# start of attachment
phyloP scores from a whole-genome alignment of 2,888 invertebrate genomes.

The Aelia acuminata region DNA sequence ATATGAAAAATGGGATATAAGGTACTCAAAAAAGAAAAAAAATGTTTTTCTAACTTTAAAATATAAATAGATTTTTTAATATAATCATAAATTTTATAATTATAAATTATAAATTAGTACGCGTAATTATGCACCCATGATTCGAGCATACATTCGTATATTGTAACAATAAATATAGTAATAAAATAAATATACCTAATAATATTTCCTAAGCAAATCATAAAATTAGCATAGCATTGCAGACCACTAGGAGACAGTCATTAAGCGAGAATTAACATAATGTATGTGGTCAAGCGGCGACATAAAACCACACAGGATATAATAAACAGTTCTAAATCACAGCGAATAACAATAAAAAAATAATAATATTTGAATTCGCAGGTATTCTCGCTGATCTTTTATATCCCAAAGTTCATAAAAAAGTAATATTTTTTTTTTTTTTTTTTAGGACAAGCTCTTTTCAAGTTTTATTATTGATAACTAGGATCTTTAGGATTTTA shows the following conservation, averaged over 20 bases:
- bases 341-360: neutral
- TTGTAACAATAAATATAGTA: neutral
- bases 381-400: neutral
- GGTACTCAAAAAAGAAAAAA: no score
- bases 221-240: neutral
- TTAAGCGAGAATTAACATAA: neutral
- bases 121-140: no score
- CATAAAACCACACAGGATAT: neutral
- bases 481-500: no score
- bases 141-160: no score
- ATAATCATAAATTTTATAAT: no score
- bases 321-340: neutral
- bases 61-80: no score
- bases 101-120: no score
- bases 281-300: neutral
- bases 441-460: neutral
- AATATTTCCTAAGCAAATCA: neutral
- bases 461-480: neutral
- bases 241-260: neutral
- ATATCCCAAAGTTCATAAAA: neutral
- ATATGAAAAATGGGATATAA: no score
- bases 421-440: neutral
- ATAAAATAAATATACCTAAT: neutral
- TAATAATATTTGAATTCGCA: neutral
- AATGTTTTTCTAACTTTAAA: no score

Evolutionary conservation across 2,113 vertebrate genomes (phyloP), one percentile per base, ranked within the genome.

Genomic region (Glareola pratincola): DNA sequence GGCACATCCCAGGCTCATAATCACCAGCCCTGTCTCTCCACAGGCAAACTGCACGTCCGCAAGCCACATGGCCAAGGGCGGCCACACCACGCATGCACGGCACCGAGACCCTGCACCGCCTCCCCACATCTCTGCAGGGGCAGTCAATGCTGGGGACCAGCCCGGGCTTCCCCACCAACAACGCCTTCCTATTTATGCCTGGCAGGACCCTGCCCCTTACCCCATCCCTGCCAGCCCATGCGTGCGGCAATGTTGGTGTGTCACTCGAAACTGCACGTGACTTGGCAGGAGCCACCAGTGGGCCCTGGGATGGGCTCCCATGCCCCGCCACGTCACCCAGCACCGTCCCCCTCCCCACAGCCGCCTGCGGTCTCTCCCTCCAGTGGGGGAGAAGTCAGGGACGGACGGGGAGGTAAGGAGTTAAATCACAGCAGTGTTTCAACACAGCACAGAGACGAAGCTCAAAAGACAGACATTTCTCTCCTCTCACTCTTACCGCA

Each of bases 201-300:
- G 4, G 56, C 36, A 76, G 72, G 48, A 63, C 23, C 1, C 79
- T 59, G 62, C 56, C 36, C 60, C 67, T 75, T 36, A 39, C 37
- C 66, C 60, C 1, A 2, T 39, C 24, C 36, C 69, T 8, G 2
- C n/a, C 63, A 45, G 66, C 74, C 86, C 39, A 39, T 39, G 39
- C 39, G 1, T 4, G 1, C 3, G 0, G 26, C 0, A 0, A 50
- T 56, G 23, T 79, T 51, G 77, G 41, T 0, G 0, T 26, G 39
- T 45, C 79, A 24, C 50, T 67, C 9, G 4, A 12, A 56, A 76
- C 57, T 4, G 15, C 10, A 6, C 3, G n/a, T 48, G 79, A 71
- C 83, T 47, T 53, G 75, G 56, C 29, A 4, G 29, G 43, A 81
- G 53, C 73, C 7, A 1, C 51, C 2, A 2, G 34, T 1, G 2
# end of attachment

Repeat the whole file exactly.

phyloP scores from a whole-genome alignment of 2,888 invertebrate genomes.

The Aelia acuminata region DNA sequence ATATGAAAAATGGGATATAAGGTACTCAAAAAAGAAAAAAAATGTTTTTCTAACTTTAAAATATAAATAGATTTTTTAATATAATCATAAATTTTATAATTATAAATTATAAATTAGTACGCGTAATTATGCACCCATGATTCGAGCATACATTCGTATATTGTAACAATAAATATAGTAATAAAATAAATATACCTAATAATATTTCCTAAGCAAATCATAAAATTAGCATAGCATTGCAGACCACTAGGAGACAGTCATTAAGCGAGAATTAACATAATGTATGTGGTCAAGCGGCGACATAAAACCACACAGGATATAATAAACAGTTCTAAATCACAGCGAATAACAATAAAAAAATAATAATATTTGAATTCGCAGGTATTCTCGCTGATCTTTTATATCCCAAAGTTCATAAAAAAGTAATATTTTTTTTTTTTTTTTTTAGGACAAGCTCTTTTCAAGTTTTATTATTGATAACTAGGATCTTTAGGATTTTA shows the following conservation, averaged over 20 bases:
- bases 341-360: neutral
- TTGTAACAATAAATATAGTA: neutral
- bases 381-400: neutral
- GGTACTCAAAAAAGAAAAAA: no score
- bases 221-240: neutral
- TTAAGCGAGAATTAACATAA: neutral
- bases 121-140: no score
- CATAAAACCACACAGGATAT: neutral
- bases 481-500: no score
- bases 141-160: no score
- ATAATCATAAATTTTATAAT: no score
- bases 321-340: neutral
- bases 61-80: no score
- bases 101-120: no score
- bases 281-300: neutral
- bases 441-460: neutral
- AATATTTCCTAAGCAAATCA: neutral
- bases 461-480: neutral
- bases 241-260: neutral
- ATATCCCAAAGTTCATAAAA: neutral
- ATATGAAAAATGGGATATAA: no score
- bases 421-440: neutral
- ATAAAATAAATATACCTAAT: neutral
- TAATAATATTTGAATTCGCA: neutral
- AATGTTTTTCTAACTTTAAA: no score

Evolutionary conservation across 2,113 vertebrate genomes (phyloP), one percentile per base, ranked within the genome.

Genomic region (Glareola pratincola): DNA sequence GGCACATCCCAGGCTCATAATCACCAGCCCTGTCTCTCCACAGGCAAACTGCACGTCCGCAAGCCACATGGCCAAGGGCGGCCACACCACGCATGCACGGCACCGAGACCCTGCACCGCCTCCCCACATCTCTGCAGGGGCAGTCAATGCTGGGGACCAGCCCGGGCTTCCCCACCAACAACGCCTTCCTATTTATGCCTGGCAGGACCCTGCCCCTTACCCCATCCCTGCCAGCCCATGCGTGCGGCAATGTTGGTGTGTCACTCGAAACTGCACGTGACTTGGCAGGAGCCACCAGTGGGCCCTGGGATGGGCTCCCATGCCCCGCCACGTCACCCAGCACCGTCCCCCTCCCCACAGCCGCCTGCGGTCTCTCCCTCCAGTGGGGGAGAAGTCAGGGACGGACGGGGAGGTAAGGAGTTAAATCACAGCAGTGTTTCAACACAGCACAGAGACGAAGCTCAAAAGACAGACATTTCTCTCCTCTCACTCTTACCGCA

Each of bases 201-300:
- G 4, G 56, C 36, A 76, G 72, G 48, A 63, C 23, C 1, C 79
- T 59, G 62, C 56, C 36, C 60, C 67, T 75, T 36, A 39, C 37
- C 66, C 60, C 1, A 2, T 39, C 24, C 36, C 69, T 8, G 2
- C n/a, C 63, A 45, G 66, C 74, C 86, C 39, A 39, T 39, G 39
- C 39, G 1, T 4, G 1, C 3, G 0, G 26, C 0, A 0, A 50
- T 56, G 23, T 79, T 51, G 77, G 41, T 0, G 0, T 26, G 39
- T 45, C 79, A 24, C 50, T 67, C 9, G 4, A 12, A 56, A 76
- C 57, T 4, G 15, C 10, A 6, C 3, G n/a, T 48, G 79, A 71
- C 83, T 47, T 53, G 75, G 56, C 29, A 4, G 29, G 43, A 81
- G 53, C 73, C 7, A 1, C 51, C 2, A 2, G 34, T 1, G 2